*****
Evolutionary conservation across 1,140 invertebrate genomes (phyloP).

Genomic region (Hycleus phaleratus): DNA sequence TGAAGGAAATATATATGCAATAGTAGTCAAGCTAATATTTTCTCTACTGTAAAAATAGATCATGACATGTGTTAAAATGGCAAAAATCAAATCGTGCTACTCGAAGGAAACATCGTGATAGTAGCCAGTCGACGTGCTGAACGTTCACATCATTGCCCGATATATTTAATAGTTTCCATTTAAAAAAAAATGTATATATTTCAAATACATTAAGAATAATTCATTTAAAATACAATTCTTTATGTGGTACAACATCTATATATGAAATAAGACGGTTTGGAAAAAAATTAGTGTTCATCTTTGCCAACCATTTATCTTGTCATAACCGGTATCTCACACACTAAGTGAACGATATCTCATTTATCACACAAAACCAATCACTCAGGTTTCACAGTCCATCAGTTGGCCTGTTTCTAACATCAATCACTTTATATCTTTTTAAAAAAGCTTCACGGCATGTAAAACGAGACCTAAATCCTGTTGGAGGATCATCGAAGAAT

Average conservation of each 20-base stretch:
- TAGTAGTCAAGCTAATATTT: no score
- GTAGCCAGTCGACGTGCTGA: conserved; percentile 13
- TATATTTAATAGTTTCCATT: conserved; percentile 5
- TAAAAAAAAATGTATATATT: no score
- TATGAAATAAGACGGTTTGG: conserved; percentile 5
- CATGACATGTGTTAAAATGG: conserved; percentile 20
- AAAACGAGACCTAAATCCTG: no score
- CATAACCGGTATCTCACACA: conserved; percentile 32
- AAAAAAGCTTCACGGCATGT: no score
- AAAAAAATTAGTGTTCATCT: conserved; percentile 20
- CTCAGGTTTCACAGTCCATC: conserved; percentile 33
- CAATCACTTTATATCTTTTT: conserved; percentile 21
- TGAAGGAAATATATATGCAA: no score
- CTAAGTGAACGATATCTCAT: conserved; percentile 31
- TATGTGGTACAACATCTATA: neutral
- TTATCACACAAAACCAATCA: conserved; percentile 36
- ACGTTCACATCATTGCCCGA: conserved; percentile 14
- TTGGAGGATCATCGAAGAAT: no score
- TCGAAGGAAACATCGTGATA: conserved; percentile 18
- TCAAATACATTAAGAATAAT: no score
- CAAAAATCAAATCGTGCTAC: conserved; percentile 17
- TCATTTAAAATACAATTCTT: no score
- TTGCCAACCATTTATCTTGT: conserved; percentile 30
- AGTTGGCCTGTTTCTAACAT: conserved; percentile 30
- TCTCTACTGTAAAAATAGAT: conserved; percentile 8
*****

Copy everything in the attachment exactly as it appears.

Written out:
Evolutionary conservation across 1,140 invertebrate genomes (phyloP).

Genomic region (Hycleus phaleratus): DNA sequence TGAAGGAAATATATATGCAATAGTAGTCAAGCTAATATTTTCTCTACTGTAAAAATAGATCATGACATGTGTTAAAATGGCAAAAATCAAATCGTGCTACTCGAAGGAAACATCGTGATAGTAGCCAGTCGACGTGCTGAACGTTCACATCATTGCCCGATATATTTAATAGTTTCCATTTAAAAAAAAATGTATATATTTCAAATACATTAAGAATAATTCATTTAAAATACAATTCTTTATGTGGTACAACATCTATATATGAAATAAGACGGTTTGGAAAAAAATTAGTGTTCATCTTTGCCAACCATTTATCTTGTCATAACCGGTATCTCACACACTAAGTGAACGATATCTCATTTATCACACAAAACCAATCACTCAGGTTTCACAGTCCATCAGTTGGCCTGTTTCTAACATCAATCACTTTATATCTTTTTAAAAAAGCTTCACGGCATGTAAAACGAGACCTAAATCCTGTTGGAGGATCATCGAAGAAT

Average conservation of each 20-base stretch:
- TAGTAGTCAAGCTAATATTT: no score
- GTAGCCAGTCGACGTGCTGA: conserved; percentile 13
- TATATTTAATAGTTTCCATT: conserved; percentile 5
- TAAAAAAAAATGTATATATT: no score
- TATGAAATAAGACGGTTTGG: conserved; percentile 5
- CATGACATGTGTTAAAATGG: conserved; percentile 20
- AAAACGAGACCTAAATCCTG: no score
- CATAACCGGTATCTCACACA: conserved; percentile 32
- AAAAAAGCTTCACGGCATGT: no score
- AAAAAAATTAGTGTTCATCT: conserved; percentile 20
- CTCAGGTTTCACAGTCCATC: conserved; percentile 33
- CAATCACTTTATATCTTTTT: conserved; percentile 21
- TGAAGGAAATATATATGCAA: no score
- CTAAGTGAACGATATCTCAT: conserved; percentile 31
- TATGTGGTACAACATCTATA: neutral
- TTATCACACAAAACCAATCA: conserved; percentile 36
- ACGTTCACATCATTGCCCGA: conserved; percentile 14
- TTGGAGGATCATCGAAGAAT: no score
- TCGAAGGAAACATCGTGATA: conserved; percentile 18
- TCAAATACATTAAGAATAAT: no score
- CAAAAATCAAATCGTGCTAC: conserved; percentile 17
- TCATTTAAAATACAATTCTT: no score
- TTGCCAACCATTTATCTTGT: conserved; percentile 30
- AGTTGGCCTGTTTCTAACAT: conserved; percentile 30
- TCTCTACTGTAAAAATAGAT: conserved; percentile 8